The northwest coast of Sri Lanka had an equally prospering pearl trade, overseen at Kalputti, Kudiramalai and the emporium Manthai. Connecting Manthai with Anuradhapura – another centre of early Tamraparniyan royalty and society – is the Aruvi Aru river, on which goods were transported. Before the advent of Vijaya, Kuveni and the Kingdom of Tambapanni, the west coast of Sri Lanka was where the Queen of Mannar and North Western Sri Lanka, Alli Arasani, the daughter of a Pandyan king, was paid tribute with pearls fished by Tamil Paravas at Kalputti (ancient Arasadi), detailed in Alliyarasaninataka and Alli Arasani Malai, which she used to trade Arabian horses, at Kudiramalai, before much of her land was lost in a great flood. She has been described as an "Amazonian" ruler, who had an administration and an army of only women, with males being their subordinates and servants. Kuveni subsequently ruled from what remained of Alli Arasani's kingdom; ruins of her palace are in present-day Wilpattu National Park. Megesthenes noted the southern Pandyan kingdom ruled by only women, whose queen was called "Pandaia, a daughter of Heracles". Further excavations at the Chandraketugarh archaeological site in North India reveal the mast of a ship with Vijayasinha's seal, describing Vijayasinha, the son of the king of Sinhapura of Vanga's marriage to Kuveni – the indigenous "Yakkha queen of Tamraparni". Pliny calls Kudiramalai the port "Hippuri" of Taprobanê. The island's Pandyan connection grew annually, as Vijaya sent his Pandyan father-in-law a large variety of beryls, chanks and pearls worth 2 lakhs as gifts, and princes of the dynasty such as Panduvasdeva and Pandukabhaya of Anuradhapura built reservoirs for irrigation on the island using ideas from people who built similar structures at Tirunelveli's Tamraparni river and Madurai's Vaigai River coasts. Pandukhabaya developed the city of AnuraiGramam as his capital (modern day Anuradhapura and the "Anurogramu Regia" of Ptolemy), after the name of a minister who founded the village, his grandfather who lived there, and from the city's establishment on the Nakshatra auspicious asterism, Anurai. Residences, suburbs, lakes, cemeteries and temples to different deities were built, becoming home to various communities. As Megesthenes shared his observations, a section of the west gate of Anuradhapura was reserved by the king for the Greek community. From Anuradhapura, Pandukhabhaya built gardens with Kadamba flowers (Neolamarckia cadamba) along the Aruvi Aru river up to Manthai on the coast, its old name thus "Kadamba Nadi River". Directly crossing the Palk Strait from its mouth, the Vaigai River flowed, with many varieties of plants on its banks, from Madurai, home to the famous Kadambavanam Meenakshi Temple (in the forest of Kadamba flowers), where the plant continues to have religious significance to Hindu deities. Pandukhabhaya's son Mutasiva built the Mahāmēgha Gardens, full of fruits and flowers, in the city. It would come to house the world's oldest documented tree (Ficus Religiosa). Puttalam served as a second capital to kings of the Jaffna kingdom, who directed their energies towards consolidating its economic potential by maximising revenue from a lucrative pearl fishing industry developed there.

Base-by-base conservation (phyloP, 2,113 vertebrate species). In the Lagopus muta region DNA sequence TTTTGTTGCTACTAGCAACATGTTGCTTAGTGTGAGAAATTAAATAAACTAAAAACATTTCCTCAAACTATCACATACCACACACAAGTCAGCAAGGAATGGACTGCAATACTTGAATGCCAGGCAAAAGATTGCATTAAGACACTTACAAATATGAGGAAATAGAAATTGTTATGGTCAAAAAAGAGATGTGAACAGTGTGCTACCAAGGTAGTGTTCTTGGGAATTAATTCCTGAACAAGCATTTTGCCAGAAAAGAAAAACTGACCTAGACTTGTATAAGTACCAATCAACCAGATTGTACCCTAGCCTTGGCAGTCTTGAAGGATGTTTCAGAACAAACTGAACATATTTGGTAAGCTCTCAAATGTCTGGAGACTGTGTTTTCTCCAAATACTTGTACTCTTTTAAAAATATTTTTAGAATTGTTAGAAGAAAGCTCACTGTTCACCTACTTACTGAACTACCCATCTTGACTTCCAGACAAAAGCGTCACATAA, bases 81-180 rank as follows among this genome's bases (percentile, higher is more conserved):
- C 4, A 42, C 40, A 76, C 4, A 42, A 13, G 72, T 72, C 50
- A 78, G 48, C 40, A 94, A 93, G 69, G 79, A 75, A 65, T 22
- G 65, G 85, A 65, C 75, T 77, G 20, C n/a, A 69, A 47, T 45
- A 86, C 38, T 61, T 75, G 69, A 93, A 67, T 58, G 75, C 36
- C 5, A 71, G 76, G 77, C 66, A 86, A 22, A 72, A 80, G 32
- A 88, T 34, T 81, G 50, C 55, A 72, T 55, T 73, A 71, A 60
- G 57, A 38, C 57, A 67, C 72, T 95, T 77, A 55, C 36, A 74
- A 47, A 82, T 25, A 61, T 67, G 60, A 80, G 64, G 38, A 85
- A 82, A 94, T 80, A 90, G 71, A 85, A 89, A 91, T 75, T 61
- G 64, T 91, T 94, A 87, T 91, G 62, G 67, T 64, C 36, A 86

Valmiki's Yoga Vasistha reveals that soldiers from "Tamraparnaka-Gonarda" (Tamraparni's Trincomalee) fought in the Kalinga War, along with other tribes from cities of the island either conscripted or observing. Maha Buddharaksita Sthavira's Rajavamsa-Pustaka, written and preserved at the Abhayagiri Vihara from 277 – 305 CE, means "A Book of Royal Dynasties", which gives an account of Sinhalese occupation of the island, and states that Elara of Anuradhapura, "the son of Maharista, succeeded his father as king of Tamraparni island and Pundra and reigned for forty four years." Early Kings of Anuradhapura such as Mutasiva, Mahasiva and Elara were described as Tamraparni island kings who also ruled the kingdoms of Pundra, Chola and Pandya as dependencies simultaneously. When losing the Pundra and Tamraparni thrones, they sought refuge by sea in Suvarnnapura (Sumatra) in the Malay peninsula, where they died, corroborating the extent of Tamraparniyan power across South East Asia in the classial period. Elara's implementation of Manusmriti laws during his reign earned him the title Manu Needhi Cholan and a reputation across Tamraparni for being a fair and just king. During the reign of Korran of Kudiramalai and Chandramukha Siva and Damila Devi of Anuradhapura, Pliny continues that Taprobane is "more productive of gold and pearls of great size than even India”, as well as having “elephants ... larger, and better adapted for warfare than those of India”. Silver and a "marble-like" tortoise-shell were prized, fruits were abundant and the people had more wealth than the Romans. Following the landing on the island of the first Roman Annius Plocamus at Kudiramalai, four Tamraparniyan ambassadors were sent with envoy Rachias to Rome; this event is generally considered to mark the beginning of direct Tamraparniyan trade with Rome, which until then had occurred via Tamilakam while Greek trade had been more prominent with Tamraparni. The king who sent the mission ruled a town on the sea coast, and not the interior. Coins of Plocamus have been excavated in Mannar. By this stage, a gentle and discreet king without an heir was favoured. Thirty advisers to the king were elected by the people in elections, and a majority of this council was needed to pass sentencing, including capital punishment. A right of appeal process existed for the people, where a jury of seventy could be appointed, and if the accused were acquitted, the council of thirty were held in the "deepest disgrace."